SAN JOSE, Calif. -- The Semiconductor Industry Association's three-month rolling average of worldwide chip sales for August played down what was in fact a spectacular sales month that makes growth for the full year over 2002 in the mid-teens of percent look more likely.
The month also marked a turn-around for the Americas geographic region, which showed sales ahead of the equivalent month in 2002 for the first time this year.
In August worldwide chip sales were $13.50 billion, according to the SIA's 'actual' numbers, a jump of 10.6 percent from July -- not the 4 percent presented in the rolling average -- and the sales were up a dramatic 17.5 percent from August 2002.
The SIA promulgates three-month moving averages of monthly sales activity to smooth variations due to companies' sales reporting calendars, which often make March, June, September and December five-week months, thereby inflating the numbers.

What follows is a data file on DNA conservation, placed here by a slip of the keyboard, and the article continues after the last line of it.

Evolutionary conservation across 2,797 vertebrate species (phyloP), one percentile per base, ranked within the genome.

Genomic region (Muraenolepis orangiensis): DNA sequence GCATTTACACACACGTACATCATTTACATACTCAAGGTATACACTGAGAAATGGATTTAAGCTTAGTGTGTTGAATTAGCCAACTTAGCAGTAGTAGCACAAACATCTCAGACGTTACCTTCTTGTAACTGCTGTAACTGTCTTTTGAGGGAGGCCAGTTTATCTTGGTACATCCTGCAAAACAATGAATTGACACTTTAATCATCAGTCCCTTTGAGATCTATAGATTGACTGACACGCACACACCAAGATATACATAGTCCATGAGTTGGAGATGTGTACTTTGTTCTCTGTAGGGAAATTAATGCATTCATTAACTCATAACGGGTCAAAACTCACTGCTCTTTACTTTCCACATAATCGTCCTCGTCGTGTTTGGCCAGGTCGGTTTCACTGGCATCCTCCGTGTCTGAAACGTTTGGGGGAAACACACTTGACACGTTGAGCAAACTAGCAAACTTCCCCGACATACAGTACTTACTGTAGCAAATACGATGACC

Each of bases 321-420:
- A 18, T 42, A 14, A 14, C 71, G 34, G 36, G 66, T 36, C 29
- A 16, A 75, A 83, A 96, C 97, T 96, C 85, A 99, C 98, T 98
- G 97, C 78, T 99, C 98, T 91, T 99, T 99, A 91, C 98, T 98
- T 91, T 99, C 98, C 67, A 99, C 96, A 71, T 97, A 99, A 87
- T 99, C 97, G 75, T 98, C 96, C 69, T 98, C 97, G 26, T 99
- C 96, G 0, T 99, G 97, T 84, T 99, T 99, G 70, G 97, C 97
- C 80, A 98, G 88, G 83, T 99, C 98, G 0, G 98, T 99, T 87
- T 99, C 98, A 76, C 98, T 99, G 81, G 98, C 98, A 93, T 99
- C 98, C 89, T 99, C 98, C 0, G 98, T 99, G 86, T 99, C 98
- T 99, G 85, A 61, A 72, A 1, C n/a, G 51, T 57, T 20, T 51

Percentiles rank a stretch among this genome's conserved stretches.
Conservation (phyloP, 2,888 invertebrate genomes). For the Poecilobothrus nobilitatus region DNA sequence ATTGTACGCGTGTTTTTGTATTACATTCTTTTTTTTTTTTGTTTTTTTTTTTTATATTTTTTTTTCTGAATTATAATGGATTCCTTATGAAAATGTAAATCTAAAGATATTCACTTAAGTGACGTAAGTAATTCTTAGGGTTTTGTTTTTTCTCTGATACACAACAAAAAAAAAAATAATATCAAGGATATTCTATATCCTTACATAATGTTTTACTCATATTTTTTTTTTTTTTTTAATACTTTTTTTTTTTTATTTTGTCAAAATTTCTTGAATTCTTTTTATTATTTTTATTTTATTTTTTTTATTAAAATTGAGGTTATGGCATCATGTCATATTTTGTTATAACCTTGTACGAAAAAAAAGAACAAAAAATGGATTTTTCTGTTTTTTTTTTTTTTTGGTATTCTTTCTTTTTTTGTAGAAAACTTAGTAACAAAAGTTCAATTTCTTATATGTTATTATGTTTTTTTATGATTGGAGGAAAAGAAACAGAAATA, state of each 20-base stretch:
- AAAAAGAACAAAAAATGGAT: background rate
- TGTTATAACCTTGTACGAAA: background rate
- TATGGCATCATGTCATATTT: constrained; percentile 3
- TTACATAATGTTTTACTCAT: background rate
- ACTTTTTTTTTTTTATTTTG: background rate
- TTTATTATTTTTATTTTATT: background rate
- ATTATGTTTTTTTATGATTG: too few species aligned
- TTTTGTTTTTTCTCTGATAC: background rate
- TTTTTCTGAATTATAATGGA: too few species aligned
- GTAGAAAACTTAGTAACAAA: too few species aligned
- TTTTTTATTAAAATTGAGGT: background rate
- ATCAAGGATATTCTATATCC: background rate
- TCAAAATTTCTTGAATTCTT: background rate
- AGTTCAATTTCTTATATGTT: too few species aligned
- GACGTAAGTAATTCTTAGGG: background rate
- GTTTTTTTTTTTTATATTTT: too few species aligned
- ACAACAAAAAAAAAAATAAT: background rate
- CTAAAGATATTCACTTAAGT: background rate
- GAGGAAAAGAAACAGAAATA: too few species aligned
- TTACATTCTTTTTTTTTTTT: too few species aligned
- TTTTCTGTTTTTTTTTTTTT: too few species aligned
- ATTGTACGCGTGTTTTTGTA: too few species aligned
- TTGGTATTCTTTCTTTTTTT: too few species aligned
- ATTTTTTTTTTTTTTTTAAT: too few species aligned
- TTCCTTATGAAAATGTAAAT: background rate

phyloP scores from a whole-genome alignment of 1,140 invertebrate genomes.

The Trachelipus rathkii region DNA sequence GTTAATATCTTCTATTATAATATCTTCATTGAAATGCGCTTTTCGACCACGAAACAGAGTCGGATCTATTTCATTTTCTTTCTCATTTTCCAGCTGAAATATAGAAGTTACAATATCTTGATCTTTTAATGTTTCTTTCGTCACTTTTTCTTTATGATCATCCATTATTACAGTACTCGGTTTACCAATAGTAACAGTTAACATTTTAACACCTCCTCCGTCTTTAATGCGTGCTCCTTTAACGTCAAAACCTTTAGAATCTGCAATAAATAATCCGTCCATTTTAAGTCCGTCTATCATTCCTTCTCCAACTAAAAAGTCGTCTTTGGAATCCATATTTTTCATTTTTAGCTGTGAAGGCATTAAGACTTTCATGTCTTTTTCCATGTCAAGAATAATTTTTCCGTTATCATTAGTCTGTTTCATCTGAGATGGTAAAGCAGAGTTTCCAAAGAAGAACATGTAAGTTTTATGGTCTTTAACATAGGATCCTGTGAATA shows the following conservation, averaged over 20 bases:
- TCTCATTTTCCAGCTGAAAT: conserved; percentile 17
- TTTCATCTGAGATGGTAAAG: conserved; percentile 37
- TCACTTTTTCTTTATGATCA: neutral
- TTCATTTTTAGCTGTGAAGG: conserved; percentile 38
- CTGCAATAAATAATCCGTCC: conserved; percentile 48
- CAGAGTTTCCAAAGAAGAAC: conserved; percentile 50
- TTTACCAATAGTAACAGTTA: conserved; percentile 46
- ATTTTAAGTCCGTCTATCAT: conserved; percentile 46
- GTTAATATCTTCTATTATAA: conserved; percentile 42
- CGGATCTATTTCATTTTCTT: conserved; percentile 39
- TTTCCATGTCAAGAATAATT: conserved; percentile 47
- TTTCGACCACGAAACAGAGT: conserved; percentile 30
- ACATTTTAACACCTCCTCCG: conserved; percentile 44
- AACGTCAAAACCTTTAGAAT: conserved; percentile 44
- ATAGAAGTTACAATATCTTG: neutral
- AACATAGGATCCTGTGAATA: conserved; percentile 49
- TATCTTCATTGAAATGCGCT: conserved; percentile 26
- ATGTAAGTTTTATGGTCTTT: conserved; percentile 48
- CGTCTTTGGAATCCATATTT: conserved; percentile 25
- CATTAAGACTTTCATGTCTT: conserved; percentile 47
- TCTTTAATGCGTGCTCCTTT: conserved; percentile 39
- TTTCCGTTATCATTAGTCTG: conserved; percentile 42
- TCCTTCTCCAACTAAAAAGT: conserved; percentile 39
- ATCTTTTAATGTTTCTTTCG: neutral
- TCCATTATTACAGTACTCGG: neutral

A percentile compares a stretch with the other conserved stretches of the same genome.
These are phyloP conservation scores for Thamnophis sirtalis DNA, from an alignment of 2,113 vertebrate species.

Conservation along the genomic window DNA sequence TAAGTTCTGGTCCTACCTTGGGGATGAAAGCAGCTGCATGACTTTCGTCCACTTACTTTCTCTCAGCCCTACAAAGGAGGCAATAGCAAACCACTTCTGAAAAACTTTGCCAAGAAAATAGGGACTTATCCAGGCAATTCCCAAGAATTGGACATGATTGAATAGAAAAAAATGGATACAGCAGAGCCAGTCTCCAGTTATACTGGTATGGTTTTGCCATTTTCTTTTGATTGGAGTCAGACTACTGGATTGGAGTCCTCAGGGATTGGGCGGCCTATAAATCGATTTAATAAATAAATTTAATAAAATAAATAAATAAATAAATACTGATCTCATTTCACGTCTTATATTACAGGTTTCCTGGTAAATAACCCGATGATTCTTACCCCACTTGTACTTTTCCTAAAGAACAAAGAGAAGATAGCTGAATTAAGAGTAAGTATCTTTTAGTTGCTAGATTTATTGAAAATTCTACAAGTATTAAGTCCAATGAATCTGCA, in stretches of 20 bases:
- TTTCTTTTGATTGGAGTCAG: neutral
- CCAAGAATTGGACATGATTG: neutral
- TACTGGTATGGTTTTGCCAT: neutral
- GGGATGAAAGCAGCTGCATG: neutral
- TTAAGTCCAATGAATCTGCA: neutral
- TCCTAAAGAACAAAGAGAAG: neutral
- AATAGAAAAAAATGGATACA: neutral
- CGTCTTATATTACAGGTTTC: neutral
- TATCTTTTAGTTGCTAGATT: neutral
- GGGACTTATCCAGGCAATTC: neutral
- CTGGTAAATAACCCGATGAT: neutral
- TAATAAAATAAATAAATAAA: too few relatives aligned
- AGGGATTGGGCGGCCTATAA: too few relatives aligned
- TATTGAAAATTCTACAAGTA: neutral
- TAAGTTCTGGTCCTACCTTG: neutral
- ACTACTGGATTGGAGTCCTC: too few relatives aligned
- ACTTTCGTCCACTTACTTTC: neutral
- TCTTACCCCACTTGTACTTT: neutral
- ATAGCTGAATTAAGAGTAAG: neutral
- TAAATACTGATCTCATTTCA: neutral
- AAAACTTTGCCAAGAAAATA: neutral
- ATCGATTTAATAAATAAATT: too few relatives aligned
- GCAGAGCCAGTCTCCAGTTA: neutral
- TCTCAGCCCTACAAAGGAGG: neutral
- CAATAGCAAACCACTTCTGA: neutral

As a result of the strong August chip sales covering the eight-month period January to August were $99.77 billion, 12.4 percent ahead of the sales of $88.77 billion racked up during the same period in 2002.
The geographical diversity of fortune that has characterized the semiconductor market in 2003 altered in August with the Americas region staging a fight back. With August sales of $2.64 billion the Americas were 21.7 percent ahead of where they were in July 2003 and 6.9 percent ahead of August 2002 sales. With the great leap forward in sales it the region was able to overtake Europe, which scored $2.50 billion sales.
Japan's August was flat compared with July 2003 at $3.11 billion, although as August sales in Japan are usually lower than July's sales this is also an indicator of growing 2003 market. When compared with August 2002 Japan's sales were 14.3 percent ahead.
Despite the American turn-around Asia-Pacific continues to be the strongest market and showed it with August sales of $5.25 billion, 13.6 percent ahead of July 2003 and 24.1 percent ahead of August 2002.